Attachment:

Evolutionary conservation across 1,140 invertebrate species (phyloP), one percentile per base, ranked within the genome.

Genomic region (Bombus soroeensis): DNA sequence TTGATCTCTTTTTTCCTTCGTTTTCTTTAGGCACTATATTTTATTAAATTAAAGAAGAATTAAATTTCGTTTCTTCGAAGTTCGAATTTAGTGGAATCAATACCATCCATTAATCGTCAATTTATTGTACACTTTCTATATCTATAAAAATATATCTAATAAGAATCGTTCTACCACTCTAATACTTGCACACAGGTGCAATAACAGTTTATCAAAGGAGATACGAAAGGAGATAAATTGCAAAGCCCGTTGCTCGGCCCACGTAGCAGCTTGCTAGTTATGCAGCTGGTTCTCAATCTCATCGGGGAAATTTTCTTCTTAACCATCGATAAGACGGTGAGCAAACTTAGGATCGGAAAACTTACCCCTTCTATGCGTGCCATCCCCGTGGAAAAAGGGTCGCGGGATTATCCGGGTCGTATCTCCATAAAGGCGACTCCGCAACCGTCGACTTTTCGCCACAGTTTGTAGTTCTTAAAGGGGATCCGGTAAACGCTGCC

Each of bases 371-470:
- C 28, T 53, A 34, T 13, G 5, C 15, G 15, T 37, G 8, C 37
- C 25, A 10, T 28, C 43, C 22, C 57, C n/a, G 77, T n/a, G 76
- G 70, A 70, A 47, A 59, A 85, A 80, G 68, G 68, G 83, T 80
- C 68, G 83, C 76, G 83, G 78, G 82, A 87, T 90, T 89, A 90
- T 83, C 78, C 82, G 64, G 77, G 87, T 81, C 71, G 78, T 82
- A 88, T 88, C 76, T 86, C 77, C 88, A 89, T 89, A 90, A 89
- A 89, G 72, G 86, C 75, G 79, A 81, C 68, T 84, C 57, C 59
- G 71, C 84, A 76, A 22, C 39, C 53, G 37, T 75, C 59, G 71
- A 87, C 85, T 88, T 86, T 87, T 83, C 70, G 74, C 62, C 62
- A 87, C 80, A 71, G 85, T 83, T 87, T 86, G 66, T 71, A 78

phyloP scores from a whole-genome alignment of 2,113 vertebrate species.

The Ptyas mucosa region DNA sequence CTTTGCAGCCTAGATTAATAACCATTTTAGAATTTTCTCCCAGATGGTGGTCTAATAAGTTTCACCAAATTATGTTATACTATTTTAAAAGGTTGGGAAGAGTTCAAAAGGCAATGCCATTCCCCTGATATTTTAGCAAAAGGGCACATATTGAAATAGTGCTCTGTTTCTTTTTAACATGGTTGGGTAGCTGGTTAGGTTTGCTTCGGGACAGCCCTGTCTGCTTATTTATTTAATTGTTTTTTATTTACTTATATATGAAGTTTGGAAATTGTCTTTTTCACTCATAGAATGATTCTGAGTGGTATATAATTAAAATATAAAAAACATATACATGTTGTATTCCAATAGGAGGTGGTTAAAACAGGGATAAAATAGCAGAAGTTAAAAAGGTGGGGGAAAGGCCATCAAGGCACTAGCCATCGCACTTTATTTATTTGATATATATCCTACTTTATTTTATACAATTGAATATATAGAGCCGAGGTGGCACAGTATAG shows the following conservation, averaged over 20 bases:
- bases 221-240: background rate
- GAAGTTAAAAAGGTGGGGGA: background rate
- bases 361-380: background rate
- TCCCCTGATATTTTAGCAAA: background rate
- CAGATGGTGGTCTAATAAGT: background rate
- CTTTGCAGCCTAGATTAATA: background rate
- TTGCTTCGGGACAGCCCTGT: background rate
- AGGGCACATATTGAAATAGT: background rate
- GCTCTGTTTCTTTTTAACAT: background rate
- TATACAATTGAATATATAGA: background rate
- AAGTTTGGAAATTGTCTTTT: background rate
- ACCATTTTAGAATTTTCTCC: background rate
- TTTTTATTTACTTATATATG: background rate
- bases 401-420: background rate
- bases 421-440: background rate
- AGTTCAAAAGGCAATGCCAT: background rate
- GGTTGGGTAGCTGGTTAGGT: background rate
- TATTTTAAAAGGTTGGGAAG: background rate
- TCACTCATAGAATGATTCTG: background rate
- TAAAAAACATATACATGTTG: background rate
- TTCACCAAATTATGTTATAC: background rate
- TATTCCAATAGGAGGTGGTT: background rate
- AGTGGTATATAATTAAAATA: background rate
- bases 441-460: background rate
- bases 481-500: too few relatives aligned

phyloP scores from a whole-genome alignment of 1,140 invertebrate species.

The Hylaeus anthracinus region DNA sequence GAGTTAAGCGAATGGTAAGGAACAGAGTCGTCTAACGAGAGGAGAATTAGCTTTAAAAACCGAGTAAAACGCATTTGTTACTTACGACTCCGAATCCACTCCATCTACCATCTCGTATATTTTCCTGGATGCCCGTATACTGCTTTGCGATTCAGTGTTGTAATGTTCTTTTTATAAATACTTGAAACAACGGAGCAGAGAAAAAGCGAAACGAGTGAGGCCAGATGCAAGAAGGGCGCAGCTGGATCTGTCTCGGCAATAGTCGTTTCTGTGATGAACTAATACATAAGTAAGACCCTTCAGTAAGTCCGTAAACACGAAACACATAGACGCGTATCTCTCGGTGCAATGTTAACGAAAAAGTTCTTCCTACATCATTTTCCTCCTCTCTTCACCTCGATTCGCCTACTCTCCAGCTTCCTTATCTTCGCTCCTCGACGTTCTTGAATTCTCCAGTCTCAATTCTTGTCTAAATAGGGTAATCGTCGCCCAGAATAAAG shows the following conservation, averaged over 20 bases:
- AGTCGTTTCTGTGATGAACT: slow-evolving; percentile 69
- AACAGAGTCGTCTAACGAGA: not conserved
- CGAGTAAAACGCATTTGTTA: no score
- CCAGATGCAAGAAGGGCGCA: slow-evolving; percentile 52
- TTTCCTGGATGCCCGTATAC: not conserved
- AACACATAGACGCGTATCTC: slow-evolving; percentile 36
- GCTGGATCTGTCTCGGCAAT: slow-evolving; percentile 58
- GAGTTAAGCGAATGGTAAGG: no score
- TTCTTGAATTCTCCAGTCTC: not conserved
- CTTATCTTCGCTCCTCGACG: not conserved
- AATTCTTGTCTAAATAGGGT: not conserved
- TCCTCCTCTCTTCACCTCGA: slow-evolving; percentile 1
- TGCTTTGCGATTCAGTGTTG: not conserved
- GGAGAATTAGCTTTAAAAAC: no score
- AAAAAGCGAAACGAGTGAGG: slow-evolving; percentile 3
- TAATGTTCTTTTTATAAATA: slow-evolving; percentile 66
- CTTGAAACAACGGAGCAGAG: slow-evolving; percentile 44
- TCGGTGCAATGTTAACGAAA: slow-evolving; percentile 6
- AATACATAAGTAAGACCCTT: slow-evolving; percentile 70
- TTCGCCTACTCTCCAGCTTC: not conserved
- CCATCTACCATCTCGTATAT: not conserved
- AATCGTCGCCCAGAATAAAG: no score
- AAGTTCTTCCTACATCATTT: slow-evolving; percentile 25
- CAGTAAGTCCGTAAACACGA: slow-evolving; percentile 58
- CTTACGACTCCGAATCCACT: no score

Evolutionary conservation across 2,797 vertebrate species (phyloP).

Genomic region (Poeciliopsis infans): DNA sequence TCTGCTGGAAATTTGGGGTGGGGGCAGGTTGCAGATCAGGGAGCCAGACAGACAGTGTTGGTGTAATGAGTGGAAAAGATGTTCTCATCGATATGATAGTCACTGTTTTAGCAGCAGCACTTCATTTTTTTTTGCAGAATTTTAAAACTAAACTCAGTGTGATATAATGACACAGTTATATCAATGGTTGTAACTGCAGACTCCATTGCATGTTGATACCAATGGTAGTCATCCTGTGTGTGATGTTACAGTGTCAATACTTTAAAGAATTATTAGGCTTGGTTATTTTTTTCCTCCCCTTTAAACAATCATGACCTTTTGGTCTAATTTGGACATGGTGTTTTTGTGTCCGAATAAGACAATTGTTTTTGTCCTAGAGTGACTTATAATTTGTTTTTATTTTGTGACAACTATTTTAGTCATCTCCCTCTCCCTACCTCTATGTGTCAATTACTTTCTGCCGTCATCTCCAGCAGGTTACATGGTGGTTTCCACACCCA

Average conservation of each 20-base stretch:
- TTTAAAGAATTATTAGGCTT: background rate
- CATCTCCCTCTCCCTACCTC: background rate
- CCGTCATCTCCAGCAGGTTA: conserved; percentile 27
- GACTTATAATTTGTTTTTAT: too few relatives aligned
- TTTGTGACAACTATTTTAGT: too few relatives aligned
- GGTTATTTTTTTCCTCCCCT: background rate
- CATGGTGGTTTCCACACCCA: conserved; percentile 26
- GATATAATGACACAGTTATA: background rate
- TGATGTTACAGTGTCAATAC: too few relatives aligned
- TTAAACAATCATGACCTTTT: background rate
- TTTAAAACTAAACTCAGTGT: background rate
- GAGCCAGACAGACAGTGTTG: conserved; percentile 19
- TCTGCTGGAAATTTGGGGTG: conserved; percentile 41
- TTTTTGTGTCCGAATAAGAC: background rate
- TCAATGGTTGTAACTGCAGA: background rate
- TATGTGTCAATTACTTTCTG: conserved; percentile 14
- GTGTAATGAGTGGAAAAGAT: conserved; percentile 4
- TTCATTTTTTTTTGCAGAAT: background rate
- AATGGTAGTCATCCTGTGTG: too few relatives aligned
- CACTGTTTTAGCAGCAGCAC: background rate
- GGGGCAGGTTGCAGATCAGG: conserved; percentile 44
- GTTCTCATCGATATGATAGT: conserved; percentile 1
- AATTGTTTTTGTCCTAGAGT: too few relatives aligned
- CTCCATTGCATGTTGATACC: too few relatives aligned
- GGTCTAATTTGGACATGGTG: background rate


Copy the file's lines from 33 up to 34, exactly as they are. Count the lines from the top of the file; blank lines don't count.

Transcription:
- TATTTTAAAAGGTTGGGAAG: background rate
- TCACTCATAGAATGATTCTG: background rate